Objectives: Immunosuppressive treatment generally increases the severity of active infection. Therefore, liver transplant is contraindicated in the presence of active tuberculosis. Despite the importance of supportive treatment, liver transplant is the only treatment for fulminant hepatic failure.
Materials and Methods: We report a case of successful liver transplant for fulminant hepatic failure in the presence of active tuberculosis infection.
Results: We immediately performed a liver transplant from a live donor. The patient received low-dose immunosuppressive treatment and antituberculosis treatment. The patient was cured and discharged on the 25th day after surgery. We stopped antituberculosis treatment 10 months after discharge. The patient has been followed for 32 months after transplant with normal graft function and has been free of pulmonary tuberculosis infection.
Conclusions: Liver transplant can be performed in cirrhotic patients with active infections, such as tuberculosis, as a life-saving procedure.
Key words : Liver failure, Active tuberculosis, Toxicity
Active tuberculosis infection is considered a contraindication for liver transplant (1). However, the course of undetected cases before transplant or antituberculosis-therapy–related fulminant hepatic failure is well reported in the literature (2, 3). The only treatment of fulminant hepatic failure is liver transplant; however, treatment and follow-up of active tuberculosis after liver transplant are controversial. We report a case with successful liver transplant for fulminant hepatic failure in the presence of active tuberculosis infection.
A 48-year-old man was transferred to our hospital with fulminant hepatic failure. The patient had been followed with hepatitis C virus infection (genotype 1b), and a biopsy confirmed liver cirrhosis in 1999. Antituberculous therapy (isoniazid 300 mg/d, rifampin 600 mg/d, ethambutol 1500 mg/d, and pyrazinamide 1500 mg/d) was started for pulmonary tuberculous infection at January 2007. Two months later, the patient was admitted to a local hospital with fatigue, malaise, and jaundice. Despite cessation of antituberculous drugs, the patient became unconscious, and was transferred to our intensive care unit on mechanical ventilatory support. Plasma exchange and hemodiafiltration were immediately applied. Computed tomography of the thorax revealed a cavity on the right lung (Figure 1A). A positive tuberculin skin test also was noted. The patient’s medical condition worsened, and a living-donor right lobe liver transplant was performed on the third day of intensive care admission.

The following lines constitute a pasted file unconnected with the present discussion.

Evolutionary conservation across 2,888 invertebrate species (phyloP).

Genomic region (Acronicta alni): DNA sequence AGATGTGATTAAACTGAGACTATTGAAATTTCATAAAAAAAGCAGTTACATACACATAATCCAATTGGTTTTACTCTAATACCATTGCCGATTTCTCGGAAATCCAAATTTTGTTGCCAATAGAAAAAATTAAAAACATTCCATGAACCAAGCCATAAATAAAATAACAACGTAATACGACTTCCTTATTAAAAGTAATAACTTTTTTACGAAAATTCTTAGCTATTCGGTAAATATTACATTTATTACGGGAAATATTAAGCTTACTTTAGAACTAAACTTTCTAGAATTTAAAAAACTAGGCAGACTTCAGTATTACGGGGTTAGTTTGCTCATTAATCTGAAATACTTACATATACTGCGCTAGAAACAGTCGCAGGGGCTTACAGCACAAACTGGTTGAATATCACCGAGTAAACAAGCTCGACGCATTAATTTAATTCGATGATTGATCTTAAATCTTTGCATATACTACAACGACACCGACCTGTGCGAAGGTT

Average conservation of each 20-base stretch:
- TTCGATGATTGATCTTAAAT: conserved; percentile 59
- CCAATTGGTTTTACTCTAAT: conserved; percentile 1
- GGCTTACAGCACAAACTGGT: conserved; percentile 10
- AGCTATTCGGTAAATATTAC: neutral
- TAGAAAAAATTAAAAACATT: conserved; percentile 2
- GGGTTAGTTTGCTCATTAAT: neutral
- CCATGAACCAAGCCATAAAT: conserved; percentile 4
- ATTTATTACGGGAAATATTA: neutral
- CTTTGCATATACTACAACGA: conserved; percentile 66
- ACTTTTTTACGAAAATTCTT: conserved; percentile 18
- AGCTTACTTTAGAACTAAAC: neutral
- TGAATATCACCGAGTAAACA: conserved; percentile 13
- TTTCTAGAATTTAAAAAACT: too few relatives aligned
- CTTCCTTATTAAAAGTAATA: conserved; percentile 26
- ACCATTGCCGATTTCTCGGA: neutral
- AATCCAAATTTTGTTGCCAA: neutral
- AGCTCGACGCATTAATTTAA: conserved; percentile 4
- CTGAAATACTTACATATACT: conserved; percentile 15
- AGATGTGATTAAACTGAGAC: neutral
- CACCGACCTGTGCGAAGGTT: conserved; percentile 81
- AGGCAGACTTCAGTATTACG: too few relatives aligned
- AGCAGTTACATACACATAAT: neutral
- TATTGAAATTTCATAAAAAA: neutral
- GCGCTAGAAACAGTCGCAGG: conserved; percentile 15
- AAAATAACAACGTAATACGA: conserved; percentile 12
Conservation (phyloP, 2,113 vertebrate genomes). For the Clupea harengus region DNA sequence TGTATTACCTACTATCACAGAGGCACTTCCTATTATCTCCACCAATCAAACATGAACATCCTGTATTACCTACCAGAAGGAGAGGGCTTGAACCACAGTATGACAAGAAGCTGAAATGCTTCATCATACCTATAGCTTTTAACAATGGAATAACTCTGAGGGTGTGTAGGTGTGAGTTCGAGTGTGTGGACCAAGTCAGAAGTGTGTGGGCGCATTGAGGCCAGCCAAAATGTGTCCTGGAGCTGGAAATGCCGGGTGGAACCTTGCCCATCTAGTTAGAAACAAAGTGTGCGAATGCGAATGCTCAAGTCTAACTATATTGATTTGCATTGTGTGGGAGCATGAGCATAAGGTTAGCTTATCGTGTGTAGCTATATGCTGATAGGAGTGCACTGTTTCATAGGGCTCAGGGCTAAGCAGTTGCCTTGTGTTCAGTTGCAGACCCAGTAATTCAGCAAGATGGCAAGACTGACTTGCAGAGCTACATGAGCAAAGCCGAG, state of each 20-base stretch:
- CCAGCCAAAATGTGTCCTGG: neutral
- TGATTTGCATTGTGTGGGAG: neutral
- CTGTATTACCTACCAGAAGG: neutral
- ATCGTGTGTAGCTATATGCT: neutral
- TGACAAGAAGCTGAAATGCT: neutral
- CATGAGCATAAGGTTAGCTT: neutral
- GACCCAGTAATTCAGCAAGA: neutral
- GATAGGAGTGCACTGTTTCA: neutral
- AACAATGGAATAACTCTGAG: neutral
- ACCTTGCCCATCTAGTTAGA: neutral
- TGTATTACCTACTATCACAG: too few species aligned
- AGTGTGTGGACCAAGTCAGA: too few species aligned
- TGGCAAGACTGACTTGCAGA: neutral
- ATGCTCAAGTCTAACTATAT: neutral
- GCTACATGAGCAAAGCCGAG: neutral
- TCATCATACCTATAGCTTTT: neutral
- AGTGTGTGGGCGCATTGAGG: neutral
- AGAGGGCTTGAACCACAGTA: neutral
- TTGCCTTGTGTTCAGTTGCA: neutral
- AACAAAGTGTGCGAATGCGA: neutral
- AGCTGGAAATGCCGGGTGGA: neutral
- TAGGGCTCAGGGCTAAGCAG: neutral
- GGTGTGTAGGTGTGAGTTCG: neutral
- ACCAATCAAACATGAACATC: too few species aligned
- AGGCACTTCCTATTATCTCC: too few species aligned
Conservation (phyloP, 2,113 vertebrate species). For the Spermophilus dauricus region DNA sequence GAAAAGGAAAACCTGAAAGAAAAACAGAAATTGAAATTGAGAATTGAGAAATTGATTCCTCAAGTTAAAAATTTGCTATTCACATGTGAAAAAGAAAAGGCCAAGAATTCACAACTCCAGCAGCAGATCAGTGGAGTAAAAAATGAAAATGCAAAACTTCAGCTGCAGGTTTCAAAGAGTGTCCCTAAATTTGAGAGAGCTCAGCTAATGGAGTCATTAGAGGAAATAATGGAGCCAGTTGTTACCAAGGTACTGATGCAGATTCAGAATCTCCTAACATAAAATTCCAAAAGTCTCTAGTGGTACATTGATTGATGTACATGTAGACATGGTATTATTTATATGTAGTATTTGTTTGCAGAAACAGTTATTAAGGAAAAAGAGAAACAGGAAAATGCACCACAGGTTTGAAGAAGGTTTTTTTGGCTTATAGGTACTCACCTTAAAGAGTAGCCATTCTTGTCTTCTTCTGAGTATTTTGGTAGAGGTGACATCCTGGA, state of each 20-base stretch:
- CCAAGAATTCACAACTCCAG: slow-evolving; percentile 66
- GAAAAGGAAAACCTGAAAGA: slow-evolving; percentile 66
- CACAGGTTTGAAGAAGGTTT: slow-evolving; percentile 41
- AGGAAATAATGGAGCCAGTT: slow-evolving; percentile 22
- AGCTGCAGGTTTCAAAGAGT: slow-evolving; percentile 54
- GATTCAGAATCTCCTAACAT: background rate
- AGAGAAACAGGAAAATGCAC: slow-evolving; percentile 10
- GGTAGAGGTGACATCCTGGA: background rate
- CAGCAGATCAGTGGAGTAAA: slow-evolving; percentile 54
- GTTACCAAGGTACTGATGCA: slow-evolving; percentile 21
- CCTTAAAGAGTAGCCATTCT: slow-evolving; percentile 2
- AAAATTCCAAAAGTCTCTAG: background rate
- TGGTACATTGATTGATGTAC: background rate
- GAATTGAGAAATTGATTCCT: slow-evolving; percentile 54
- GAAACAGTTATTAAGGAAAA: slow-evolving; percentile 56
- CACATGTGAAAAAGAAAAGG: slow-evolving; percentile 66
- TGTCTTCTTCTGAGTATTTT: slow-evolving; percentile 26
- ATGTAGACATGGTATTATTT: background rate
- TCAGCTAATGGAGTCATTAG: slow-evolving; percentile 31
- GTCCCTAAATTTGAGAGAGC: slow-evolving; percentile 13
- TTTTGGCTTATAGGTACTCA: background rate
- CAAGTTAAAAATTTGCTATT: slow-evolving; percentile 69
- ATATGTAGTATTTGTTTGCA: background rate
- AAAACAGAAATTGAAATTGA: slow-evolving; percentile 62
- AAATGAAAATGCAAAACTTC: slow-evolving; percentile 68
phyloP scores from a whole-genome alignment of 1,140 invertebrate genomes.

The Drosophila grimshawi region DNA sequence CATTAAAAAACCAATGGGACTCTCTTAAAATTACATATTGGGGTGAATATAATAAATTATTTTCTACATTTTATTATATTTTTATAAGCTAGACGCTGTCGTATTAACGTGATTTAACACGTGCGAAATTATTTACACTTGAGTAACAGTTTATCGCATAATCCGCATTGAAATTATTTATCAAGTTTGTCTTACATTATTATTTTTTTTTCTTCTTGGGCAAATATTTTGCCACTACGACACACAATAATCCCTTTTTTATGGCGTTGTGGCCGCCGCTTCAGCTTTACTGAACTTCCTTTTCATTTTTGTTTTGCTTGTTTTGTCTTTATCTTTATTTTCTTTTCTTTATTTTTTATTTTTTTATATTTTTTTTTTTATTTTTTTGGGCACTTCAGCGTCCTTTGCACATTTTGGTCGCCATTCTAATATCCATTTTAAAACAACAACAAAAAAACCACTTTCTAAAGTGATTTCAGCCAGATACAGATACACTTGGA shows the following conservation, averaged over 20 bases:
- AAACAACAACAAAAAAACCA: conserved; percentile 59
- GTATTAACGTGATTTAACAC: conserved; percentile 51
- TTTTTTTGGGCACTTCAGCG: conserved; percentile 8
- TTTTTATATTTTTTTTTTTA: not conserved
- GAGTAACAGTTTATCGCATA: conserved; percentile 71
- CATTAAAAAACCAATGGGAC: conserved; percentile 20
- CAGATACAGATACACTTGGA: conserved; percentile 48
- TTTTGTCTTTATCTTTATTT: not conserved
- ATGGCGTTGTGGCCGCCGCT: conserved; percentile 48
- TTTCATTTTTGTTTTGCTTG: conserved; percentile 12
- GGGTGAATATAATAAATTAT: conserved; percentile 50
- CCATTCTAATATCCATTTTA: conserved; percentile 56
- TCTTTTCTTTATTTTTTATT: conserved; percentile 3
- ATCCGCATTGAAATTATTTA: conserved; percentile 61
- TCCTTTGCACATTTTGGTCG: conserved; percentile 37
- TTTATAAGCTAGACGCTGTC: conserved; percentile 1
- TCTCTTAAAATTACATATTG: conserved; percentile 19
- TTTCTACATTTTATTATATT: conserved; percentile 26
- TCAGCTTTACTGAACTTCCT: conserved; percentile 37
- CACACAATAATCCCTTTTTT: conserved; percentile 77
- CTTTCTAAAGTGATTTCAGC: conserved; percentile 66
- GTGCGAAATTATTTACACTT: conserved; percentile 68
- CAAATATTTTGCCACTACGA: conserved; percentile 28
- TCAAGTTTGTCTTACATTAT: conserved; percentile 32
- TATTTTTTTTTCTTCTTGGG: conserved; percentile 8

With the intensive pulmonary care, the patient recovered and was transferred to the transplant ward at the first postoperative week. Low-dose immunosuppressive therapy including tacrolimus, mycophenolate mofetil, and prednisolone was started right away, and prednisolone treatment was stopped at the end of the first week. Antituberculous treatment was started at seventh day after surgery with isoniazid 300 mg/d, rifampin 600 mg/d, ethambutol 1500 mg/d, and pyrazinamide 2000 mg/d. The patient was discharged on the 25th day after surgery.
Because of elevated liver enzymes, antituberculosis treatment was ceased between 37th and 55th days after surgery. A biopsy confirmed rejection and was treated with 3 days of basiliximab, and then isoniazid and rifampin therapy were restarted. At the 100th day after surgery, continuity of active pulmonary tuberculosis cavity was revealed by a thoracic tomography (Figure 1B). The patient had a stricture in the biliary anastomosis at the 150th day after surgery. Endoscopic balloon dilatation and stenting were performed. During these interventions, antituberculous treatment was ceased between 150th and 155th days after surgery. Shrinking of the tuberculous cavity was detected at the 155th day after surgery (Figure 1C). Hepatitis C virus-related chronic hepatitis recurred in liver graft on the 265th day after surgery. Pegylated interferon alpha and ribavirin were given to treat the recurrent hepatitis C virus infection. Near complete disappearance of the cavity with negative sputum cultures was observed 340 days after surgery (Figure 1D), and antituberculous treatment was ceased. At 32 months after transplant, he is well with normal graft function.
Control and eradication of the active tuberculosis infection are generally offered during preoperative care for transplant candidates. However, antituberculosis treatment has a significant rate of hepatotoxicity (4, 5). This adverse effect increases in the presence of chronic liver disease. Isoniazid and rifampin are especially accused for this adverse effect (2, 3, 5, 6). Either of these drugs, or a combination regimen, induces liver injury. Rifampin also may indirectly lead to increased production of toxic metabolites of isoniazid owing to induction of hepatic microsomal enzymes (5). Isoniazid toxicity is related to the genotype of cytochrome P450 2E1 and N-acetyl transferase, which are the main components of isoniazid metabolism and therefore, production of toxic metabolites (7). Hepatotoxicity usually occurs in 10% to 20% of patients treated with isoniazid (5, 8).